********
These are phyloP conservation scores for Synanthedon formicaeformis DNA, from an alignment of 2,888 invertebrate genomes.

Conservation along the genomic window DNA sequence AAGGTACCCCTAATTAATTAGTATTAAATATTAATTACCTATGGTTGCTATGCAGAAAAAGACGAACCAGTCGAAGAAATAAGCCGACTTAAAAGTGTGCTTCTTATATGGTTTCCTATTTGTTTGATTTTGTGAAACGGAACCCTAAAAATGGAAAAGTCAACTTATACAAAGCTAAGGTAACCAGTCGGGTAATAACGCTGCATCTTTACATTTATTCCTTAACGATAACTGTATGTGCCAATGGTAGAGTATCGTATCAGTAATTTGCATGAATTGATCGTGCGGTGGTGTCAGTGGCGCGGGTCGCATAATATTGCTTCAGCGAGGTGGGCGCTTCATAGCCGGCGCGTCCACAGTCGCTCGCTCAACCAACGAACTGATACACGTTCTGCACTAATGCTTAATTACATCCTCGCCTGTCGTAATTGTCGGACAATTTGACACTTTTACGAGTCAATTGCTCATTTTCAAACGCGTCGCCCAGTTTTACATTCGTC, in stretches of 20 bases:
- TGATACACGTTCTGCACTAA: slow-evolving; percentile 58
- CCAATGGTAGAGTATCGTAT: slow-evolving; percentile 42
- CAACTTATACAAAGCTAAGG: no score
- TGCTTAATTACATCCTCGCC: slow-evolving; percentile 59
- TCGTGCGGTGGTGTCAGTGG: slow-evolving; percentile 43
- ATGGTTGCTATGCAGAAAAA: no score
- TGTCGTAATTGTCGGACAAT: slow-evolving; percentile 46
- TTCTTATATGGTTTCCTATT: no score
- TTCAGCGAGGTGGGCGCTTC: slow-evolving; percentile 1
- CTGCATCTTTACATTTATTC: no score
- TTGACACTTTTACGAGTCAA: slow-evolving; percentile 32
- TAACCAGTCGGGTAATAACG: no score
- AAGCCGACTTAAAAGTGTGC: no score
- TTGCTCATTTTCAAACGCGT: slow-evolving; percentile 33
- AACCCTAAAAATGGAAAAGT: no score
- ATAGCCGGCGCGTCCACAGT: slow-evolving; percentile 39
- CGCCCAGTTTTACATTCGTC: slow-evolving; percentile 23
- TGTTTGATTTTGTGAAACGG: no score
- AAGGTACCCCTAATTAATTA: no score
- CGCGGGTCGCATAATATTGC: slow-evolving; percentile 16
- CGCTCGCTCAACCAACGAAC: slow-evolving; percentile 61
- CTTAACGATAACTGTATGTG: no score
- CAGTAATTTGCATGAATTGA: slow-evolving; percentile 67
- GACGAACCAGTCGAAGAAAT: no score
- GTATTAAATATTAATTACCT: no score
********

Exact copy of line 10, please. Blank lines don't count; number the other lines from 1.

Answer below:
- TTCTTATATGGTTTCCTATT: no score